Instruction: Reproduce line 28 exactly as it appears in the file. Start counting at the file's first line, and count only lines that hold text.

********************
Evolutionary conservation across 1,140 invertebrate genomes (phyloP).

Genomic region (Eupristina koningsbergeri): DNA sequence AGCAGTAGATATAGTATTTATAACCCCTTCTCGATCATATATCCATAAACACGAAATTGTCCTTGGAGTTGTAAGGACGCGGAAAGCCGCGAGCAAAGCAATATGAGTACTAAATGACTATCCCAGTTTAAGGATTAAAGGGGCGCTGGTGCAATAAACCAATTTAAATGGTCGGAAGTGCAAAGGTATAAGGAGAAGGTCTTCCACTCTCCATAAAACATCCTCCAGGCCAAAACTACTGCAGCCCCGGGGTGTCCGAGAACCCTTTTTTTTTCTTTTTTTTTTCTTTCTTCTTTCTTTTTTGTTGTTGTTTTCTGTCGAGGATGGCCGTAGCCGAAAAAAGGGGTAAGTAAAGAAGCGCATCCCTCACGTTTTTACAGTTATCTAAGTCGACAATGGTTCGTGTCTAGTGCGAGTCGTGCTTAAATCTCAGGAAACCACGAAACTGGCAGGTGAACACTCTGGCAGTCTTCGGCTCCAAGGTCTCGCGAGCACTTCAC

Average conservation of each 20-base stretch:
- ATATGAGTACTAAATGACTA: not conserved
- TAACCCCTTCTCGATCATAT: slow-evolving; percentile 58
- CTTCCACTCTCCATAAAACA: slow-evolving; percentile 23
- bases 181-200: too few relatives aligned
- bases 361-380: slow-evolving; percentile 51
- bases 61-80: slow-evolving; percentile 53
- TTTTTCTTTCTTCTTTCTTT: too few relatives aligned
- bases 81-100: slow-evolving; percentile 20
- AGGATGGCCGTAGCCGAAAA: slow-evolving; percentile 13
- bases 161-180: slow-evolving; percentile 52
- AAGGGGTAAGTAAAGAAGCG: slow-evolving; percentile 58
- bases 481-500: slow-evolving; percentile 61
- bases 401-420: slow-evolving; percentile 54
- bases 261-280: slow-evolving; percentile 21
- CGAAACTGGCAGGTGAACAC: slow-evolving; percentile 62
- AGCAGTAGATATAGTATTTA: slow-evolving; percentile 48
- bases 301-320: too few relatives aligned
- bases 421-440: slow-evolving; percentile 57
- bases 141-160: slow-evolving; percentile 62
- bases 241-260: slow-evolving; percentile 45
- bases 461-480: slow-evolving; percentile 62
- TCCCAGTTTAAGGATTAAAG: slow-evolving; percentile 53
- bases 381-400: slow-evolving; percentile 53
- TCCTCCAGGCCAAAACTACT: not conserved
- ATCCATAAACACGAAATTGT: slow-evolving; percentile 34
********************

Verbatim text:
- ATCCATAAACACGAAATTGT: slow-evolving; percentile 34